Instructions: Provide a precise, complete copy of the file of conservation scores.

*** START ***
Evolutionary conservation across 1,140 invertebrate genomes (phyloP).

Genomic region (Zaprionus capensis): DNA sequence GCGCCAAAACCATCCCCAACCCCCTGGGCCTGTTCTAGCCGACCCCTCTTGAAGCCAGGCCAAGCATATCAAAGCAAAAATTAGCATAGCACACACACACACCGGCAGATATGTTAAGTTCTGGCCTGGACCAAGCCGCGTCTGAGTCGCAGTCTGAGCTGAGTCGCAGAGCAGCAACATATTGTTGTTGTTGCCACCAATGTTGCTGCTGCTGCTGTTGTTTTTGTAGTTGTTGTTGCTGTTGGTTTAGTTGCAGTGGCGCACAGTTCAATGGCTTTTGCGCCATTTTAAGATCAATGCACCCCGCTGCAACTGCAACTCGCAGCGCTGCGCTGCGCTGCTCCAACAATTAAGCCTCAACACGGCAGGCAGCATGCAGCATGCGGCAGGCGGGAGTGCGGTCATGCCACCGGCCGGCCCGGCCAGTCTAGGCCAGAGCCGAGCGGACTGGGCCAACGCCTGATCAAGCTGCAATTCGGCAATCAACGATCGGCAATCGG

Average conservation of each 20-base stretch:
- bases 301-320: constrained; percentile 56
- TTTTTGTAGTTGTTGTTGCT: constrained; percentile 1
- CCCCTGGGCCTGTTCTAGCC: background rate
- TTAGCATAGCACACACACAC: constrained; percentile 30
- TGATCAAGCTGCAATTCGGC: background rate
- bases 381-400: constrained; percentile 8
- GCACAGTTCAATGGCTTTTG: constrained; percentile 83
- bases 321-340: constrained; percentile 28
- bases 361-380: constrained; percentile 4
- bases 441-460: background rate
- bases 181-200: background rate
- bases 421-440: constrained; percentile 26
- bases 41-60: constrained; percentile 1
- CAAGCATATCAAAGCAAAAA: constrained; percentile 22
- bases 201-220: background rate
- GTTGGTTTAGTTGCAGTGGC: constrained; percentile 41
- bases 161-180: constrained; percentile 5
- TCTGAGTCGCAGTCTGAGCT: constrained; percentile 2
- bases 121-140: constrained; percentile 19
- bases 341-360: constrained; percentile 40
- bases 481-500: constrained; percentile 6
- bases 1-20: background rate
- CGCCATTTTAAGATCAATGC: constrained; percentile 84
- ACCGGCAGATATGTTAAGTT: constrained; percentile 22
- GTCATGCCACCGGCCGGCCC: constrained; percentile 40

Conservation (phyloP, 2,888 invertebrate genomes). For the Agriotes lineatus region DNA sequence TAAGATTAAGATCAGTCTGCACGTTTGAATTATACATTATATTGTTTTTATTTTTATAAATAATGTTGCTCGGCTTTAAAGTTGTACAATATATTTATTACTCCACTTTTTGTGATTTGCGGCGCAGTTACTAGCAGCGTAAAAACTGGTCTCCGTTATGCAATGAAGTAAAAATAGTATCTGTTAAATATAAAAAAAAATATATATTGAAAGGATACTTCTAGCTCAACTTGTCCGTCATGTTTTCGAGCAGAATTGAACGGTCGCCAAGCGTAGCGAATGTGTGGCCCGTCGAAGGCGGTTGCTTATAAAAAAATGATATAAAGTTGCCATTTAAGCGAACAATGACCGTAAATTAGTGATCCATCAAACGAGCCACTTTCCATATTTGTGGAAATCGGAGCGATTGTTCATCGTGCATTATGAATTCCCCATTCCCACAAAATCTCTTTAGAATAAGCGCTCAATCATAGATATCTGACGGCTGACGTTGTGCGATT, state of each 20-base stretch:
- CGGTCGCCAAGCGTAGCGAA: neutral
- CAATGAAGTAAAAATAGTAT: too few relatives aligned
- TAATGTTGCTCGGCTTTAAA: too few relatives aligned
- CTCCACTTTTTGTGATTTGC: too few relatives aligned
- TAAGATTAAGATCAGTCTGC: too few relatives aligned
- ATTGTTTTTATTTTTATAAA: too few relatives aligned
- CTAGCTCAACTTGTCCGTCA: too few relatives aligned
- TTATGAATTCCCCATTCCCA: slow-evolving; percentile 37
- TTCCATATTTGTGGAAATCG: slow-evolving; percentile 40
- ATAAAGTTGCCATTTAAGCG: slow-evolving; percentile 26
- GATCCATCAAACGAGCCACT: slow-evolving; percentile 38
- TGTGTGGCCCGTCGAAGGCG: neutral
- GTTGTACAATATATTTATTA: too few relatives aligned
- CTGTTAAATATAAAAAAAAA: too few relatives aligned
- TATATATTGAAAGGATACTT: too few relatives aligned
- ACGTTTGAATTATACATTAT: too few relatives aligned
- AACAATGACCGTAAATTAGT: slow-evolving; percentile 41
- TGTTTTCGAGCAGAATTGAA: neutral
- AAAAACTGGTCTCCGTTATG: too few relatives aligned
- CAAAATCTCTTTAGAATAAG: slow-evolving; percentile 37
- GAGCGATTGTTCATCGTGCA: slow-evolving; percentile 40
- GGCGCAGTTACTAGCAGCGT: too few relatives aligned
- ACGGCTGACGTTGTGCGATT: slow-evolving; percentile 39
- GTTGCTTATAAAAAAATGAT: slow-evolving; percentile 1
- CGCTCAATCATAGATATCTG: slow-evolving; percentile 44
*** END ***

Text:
Evolutionary conservation across 1,140 invertebrate genomes (phyloP).

Genomic region (Zaprionus capensis): DNA sequence GCGCCAAAACCATCCCCAACCCCCTGGGCCTGTTCTAGCCGACCCCTCTTGAAGCCAGGCCAAGCATATCAAAGCAAAAATTAGCATAGCACACACACACACCGGCAGATATGTTAAGTTCTGGCCTGGACCAAGCCGCGTCTGAGTCGCAGTCTGAGCTGAGTCGCAGAGCAGCAACATATTGTTGTTGTTGCCACCAATGTTGCTGCTGCTGCTGTTGTTTTTGTAGTTGTTGTTGCTGTTGGTTTAGTTGCAGTGGCGCACAGTTCAATGGCTTTTGCGCCATTTTAAGATCAATGCACCCCGCTGCAACTGCAACTCGCAGCGCTGCGCTGCGCTGCTCCAACAATTAAGCCTCAACACGGCAGGCAGCATGCAGCATGCGGCAGGCGGGAGTGCGGTCATGCCACCGGCCGGCCCGGCCAGTCTAGGCCAGAGCCGAGCGGACTGGGCCAACGCCTGATCAAGCTGCAATTCGGCAATCAACGATCGGCAATCGG

Average conservation of each 20-base stretch:
- bases 301-320: constrained; percentile 56
- TTTTTGTAGTTGTTGTTGCT: constrained; percentile 1
- CCCCTGGGCCTGTTCTAGCC: background rate
- TTAGCATAGCACACACACAC: constrained; percentile 30
- TGATCAAGCTGCAATTCGGC: background rate
- bases 381-400: constrained; percentile 8
- GCACAGTTCAATGGCTTTTG: constrained; percentile 83
- bases 321-340: constrained; percentile 28
- bases 361-380: constrained; percentile 4
- bases 441-460: background rate
- bases 181-200: background rate
- bases 421-440: constrained; percentile 26
- bases 41-60: constrained; percentile 1
- CAAGCATATCAAAGCAAAAA: constrained; percentile 22
- bases 201-220: background rate
- GTTGGTTTAGTTGCAGTGGC: constrained; percentile 41
- bases 161-180: constrained; percentile 5
- TCTGAGTCGCAGTCTGAGCT: constrained; percentile 2
- bases 121-140: constrained; percentile 19
- bases 341-360: constrained; percentile 40
- bases 481-500: constrained; percentile 6
- bases 1-20: background rate
- CGCCATTTTAAGATCAATGC: constrained; percentile 84
- ACCGGCAGATATGTTAAGTT: constrained; percentile 22
- GTCATGCCACCGGCCGGCCC: constrained; percentile 40

Conservation (phyloP, 2,888 invertebrate genomes). For the Agriotes lineatus region DNA sequence TAAGATTAAGATCAGTCTGCACGTTTGAATTATACATTATATTGTTTTTATTTTTATAAATAATGTTGCTCGGCTTTAAAGTTGTACAATATATTTATTACTCCACTTTTTGTGATTTGCGGCGCAGTTACTAGCAGCGTAAAAACTGGTCTCCGTTATGCAATGAAGTAAAAATAGTATCTGTTAAATATAAAAAAAAATATATATTGAAAGGATACTTCTAGCTCAACTTGTCCGTCATGTTTTCGAGCAGAATTGAACGGTCGCCAAGCGTAGCGAATGTGTGGCCCGTCGAAGGCGGTTGCTTATAAAAAAATGATATAAAGTTGCCATTTAAGCGAACAATGACCGTAAATTAGTGATCCATCAAACGAGCCACTTTCCATATTTGTGGAAATCGGAGCGATTGTTCATCGTGCATTATGAATTCCCCATTCCCACAAAATCTCTTTAGAATAAGCGCTCAATCATAGATATCTGACGGCTGACGTTGTGCGATT, state of each 20-base stretch:
- CGGTCGCCAAGCGTAGCGAA: neutral
- CAATGAAGTAAAAATAGTAT: too few relatives aligned
- TAATGTTGCTCGGCTTTAAA: too few relatives aligned
- CTCCACTTTTTGTGATTTGC: too few relatives aligned
- TAAGATTAAGATCAGTCTGC: too few relatives aligned
- ATTGTTTTTATTTTTATAAA: too few relatives aligned
- CTAGCTCAACTTGTCCGTCA: too few relatives aligned
- TTATGAATTCCCCATTCCCA: slow-evolving; percentile 37
- TTCCATATTTGTGGAAATCG: slow-evolving; percentile 40
- ATAAAGTTGCCATTTAAGCG: slow-evolving; percentile 26
- GATCCATCAAACGAGCCACT: slow-evolving; percentile 38
- TGTGTGGCCCGTCGAAGGCG: neutral
- GTTGTACAATATATTTATTA: too few relatives aligned
- CTGTTAAATATAAAAAAAAA: too few relatives aligned
- TATATATTGAAAGGATACTT: too few relatives aligned
- ACGTTTGAATTATACATTAT: too few relatives aligned
- AACAATGACCGTAAATTAGT: slow-evolving; percentile 41
- TGTTTTCGAGCAGAATTGAA: neutral
- AAAAACTGGTCTCCGTTATG: too few relatives aligned
- CAAAATCTCTTTAGAATAAG: slow-evolving; percentile 37
- GAGCGATTGTTCATCGTGCA: slow-evolving; percentile 40
- GGCGCAGTTACTAGCAGCGT: too few relatives aligned
- ACGGCTGACGTTGTGCGATT: slow-evolving; percentile 39
- GTTGCTTATAAAAAAATGAT: slow-evolving; percentile 1
- CGCTCAATCATAGATATCTG: slow-evolving; percentile 44